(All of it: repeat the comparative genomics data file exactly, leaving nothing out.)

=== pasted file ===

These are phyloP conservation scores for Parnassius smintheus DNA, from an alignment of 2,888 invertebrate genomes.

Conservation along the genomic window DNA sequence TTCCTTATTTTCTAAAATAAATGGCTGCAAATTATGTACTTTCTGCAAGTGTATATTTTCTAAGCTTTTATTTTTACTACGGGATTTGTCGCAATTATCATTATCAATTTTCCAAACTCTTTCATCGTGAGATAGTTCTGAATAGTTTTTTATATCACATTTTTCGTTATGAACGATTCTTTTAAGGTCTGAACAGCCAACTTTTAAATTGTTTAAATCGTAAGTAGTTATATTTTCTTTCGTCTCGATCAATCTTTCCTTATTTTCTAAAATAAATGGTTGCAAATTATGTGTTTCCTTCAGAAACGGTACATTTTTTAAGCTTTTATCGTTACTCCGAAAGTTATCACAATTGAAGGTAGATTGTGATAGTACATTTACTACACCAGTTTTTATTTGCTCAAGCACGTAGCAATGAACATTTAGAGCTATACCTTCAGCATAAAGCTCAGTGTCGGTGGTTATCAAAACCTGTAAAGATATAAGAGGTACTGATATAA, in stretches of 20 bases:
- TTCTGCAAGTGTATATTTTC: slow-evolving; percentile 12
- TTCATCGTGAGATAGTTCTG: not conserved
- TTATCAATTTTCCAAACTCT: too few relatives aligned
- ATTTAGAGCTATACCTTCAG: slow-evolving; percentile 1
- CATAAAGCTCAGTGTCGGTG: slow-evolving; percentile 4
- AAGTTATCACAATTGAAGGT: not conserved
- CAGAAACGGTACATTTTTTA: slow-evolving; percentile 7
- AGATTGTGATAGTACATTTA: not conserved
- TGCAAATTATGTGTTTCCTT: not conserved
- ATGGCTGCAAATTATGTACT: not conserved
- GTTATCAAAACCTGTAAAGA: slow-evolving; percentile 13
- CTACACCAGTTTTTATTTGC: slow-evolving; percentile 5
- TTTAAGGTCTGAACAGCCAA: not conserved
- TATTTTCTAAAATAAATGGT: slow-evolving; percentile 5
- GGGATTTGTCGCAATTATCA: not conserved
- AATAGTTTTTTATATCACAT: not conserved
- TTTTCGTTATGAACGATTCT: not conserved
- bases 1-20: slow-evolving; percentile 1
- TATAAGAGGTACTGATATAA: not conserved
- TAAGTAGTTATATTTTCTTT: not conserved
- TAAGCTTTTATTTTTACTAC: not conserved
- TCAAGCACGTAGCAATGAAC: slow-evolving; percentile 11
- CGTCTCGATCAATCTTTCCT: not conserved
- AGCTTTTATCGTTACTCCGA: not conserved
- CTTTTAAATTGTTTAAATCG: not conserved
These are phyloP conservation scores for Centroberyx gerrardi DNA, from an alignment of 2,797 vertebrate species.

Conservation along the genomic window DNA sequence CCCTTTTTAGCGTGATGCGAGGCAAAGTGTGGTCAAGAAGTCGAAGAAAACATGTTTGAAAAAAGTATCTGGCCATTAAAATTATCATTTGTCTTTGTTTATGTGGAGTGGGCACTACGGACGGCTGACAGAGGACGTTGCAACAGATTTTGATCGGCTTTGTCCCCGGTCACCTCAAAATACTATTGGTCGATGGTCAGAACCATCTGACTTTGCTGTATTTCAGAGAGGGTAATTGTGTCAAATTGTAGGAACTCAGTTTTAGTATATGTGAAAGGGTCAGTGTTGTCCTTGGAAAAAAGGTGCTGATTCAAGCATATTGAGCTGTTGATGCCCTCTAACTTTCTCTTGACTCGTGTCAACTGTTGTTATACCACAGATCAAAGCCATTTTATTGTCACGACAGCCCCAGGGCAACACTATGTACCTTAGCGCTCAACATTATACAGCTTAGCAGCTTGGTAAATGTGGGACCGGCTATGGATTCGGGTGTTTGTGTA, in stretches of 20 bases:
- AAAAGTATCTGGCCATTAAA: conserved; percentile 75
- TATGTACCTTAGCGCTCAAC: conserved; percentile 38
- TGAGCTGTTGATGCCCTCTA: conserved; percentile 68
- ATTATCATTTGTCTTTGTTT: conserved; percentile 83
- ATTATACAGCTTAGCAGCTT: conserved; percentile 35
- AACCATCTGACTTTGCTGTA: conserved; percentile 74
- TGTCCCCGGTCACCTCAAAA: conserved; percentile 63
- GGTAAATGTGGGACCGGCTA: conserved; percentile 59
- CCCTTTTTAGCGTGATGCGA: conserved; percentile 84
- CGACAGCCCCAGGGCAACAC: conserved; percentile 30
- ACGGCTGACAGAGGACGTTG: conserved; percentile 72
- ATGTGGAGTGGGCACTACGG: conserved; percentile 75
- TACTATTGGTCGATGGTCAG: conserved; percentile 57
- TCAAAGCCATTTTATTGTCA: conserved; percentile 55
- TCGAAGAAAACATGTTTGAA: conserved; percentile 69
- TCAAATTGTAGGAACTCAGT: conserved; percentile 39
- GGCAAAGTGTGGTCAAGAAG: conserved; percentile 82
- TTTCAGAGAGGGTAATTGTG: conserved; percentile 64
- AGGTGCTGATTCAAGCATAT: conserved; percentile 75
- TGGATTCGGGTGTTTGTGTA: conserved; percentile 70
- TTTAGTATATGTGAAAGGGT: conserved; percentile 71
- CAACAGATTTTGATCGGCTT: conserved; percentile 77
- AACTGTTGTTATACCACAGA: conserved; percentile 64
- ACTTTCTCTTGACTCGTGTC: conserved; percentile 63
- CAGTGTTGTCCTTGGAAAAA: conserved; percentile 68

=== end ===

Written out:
These are phyloP conservation scores for Parnassius smintheus DNA, from an alignment of 2,888 invertebrate genomes.

Conservation along the genomic window DNA sequence TTCCTTATTTTCTAAAATAAATGGCTGCAAATTATGTACTTTCTGCAAGTGTATATTTTCTAAGCTTTTATTTTTACTACGGGATTTGTCGCAATTATCATTATCAATTTTCCAAACTCTTTCATCGTGAGATAGTTCTGAATAGTTTTTTATATCACATTTTTCGTTATGAACGATTCTTTTAAGGTCTGAACAGCCAACTTTTAAATTGTTTAAATCGTAAGTAGTTATATTTTCTTTCGTCTCGATCAATCTTTCCTTATTTTCTAAAATAAATGGTTGCAAATTATGTGTTTCCTTCAGAAACGGTACATTTTTTAAGCTTTTATCGTTACTCCGAAAGTTATCACAATTGAAGGTAGATTGTGATAGTACATTTACTACACCAGTTTTTATTTGCTCAAGCACGTAGCAATGAACATTTAGAGCTATACCTTCAGCATAAAGCTCAGTGTCGGTGGTTATCAAAACCTGTAAAGATATAAGAGGTACTGATATAA, in stretches of 20 bases:
- TTCTGCAAGTGTATATTTTC: slow-evolving; percentile 12
- TTCATCGTGAGATAGTTCTG: not conserved
- TTATCAATTTTCCAAACTCT: too few relatives aligned
- ATTTAGAGCTATACCTTCAG: slow-evolving; percentile 1
- CATAAAGCTCAGTGTCGGTG: slow-evolving; percentile 4
- AAGTTATCACAATTGAAGGT: not conserved
- CAGAAACGGTACATTTTTTA: slow-evolving; percentile 7
- AGATTGTGATAGTACATTTA: not conserved
- TGCAAATTATGTGTTTCCTT: not conserved
- ATGGCTGCAAATTATGTACT: not conserved
- GTTATCAAAACCTGTAAAGA: slow-evolving; percentile 13
- CTACACCAGTTTTTATTTGC: slow-evolving; percentile 5
- TTTAAGGTCTGAACAGCCAA: not conserved
- TATTTTCTAAAATAAATGGT: slow-evolving; percentile 5
- GGGATTTGTCGCAATTATCA: not conserved
- AATAGTTTTTTATATCACAT: not conserved
- TTTTCGTTATGAACGATTCT: not conserved
- bases 1-20: slow-evolving; percentile 1
- TATAAGAGGTACTGATATAA: not conserved
- TAAGTAGTTATATTTTCTTT: not conserved
- TAAGCTTTTATTTTTACTAC: not conserved
- TCAAGCACGTAGCAATGAAC: slow-evolving; percentile 11
- CGTCTCGATCAATCTTTCCT: not conserved
- AGCTTTTATCGTTACTCCGA: not conserved
- CTTTTAAATTGTTTAAATCG: not conserved
These are phyloP conservation scores for Centroberyx gerrardi DNA, from an alignment of 2,797 vertebrate species.

Conservation along the genomic window DNA sequence CCCTTTTTAGCGTGATGCGAGGCAAAGTGTGGTCAAGAAGTCGAAGAAAACATGTTTGAAAAAAGTATCTGGCCATTAAAATTATCATTTGTCTTTGTTTATGTGGAGTGGGCACTACGGACGGCTGACAGAGGACGTTGCAACAGATTTTGATCGGCTTTGTCCCCGGTCACCTCAAAATACTATTGGTCGATGGTCAGAACCATCTGACTTTGCTGTATTTCAGAGAGGGTAATTGTGTCAAATTGTAGGAACTCAGTTTTAGTATATGTGAAAGGGTCAGTGTTGTCCTTGGAAAAAAGGTGCTGATTCAAGCATATTGAGCTGTTGATGCCCTCTAACTTTCTCTTGACTCGTGTCAACTGTTGTTATACCACAGATCAAAGCCATTTTATTGTCACGACAGCCCCAGGGCAACACTATGTACCTTAGCGCTCAACATTATACAGCTTAGCAGCTTGGTAAATGTGGGACCGGCTATGGATTCGGGTGTTTGTGTA, in stretches of 20 bases:
- AAAAGTATCTGGCCATTAAA: conserved; percentile 75
- TATGTACCTTAGCGCTCAAC: conserved; percentile 38
- TGAGCTGTTGATGCCCTCTA: conserved; percentile 68
- ATTATCATTTGTCTTTGTTT: conserved; percentile 83
- ATTATACAGCTTAGCAGCTT: conserved; percentile 35
- AACCATCTGACTTTGCTGTA: conserved; percentile 74
- TGTCCCCGGTCACCTCAAAA: conserved; percentile 63
- GGTAAATGTGGGACCGGCTA: conserved; percentile 59
- CCCTTTTTAGCGTGATGCGA: conserved; percentile 84
- CGACAGCCCCAGGGCAACAC: conserved; percentile 30
- ACGGCTGACAGAGGACGTTG: conserved; percentile 72
- ATGTGGAGTGGGCACTACGG: conserved; percentile 75
- TACTATTGGTCGATGGTCAG: conserved; percentile 57
- TCAAAGCCATTTTATTGTCA: conserved; percentile 55
- TCGAAGAAAACATGTTTGAA: conserved; percentile 69
- TCAAATTGTAGGAACTCAGT: conserved; percentile 39
- GGCAAAGTGTGGTCAAGAAG: conserved; percentile 82
- TTTCAGAGAGGGTAATTGTG: conserved; percentile 64
- AGGTGCTGATTCAAGCATAT: conserved; percentile 75
- TGGATTCGGGTGTTTGTGTA: conserved; percentile 70
- TTTAGTATATGTGAAAGGGT: conserved; percentile 71
- CAACAGATTTTGATCGGCTT: conserved; percentile 77
- AACTGTTGTTATACCACAGA: conserved; percentile 64
- ACTTTCTCTTGACTCGTGTC: conserved; percentile 63
- CAGTGTTGTCCTTGGAAAAA: conserved; percentile 68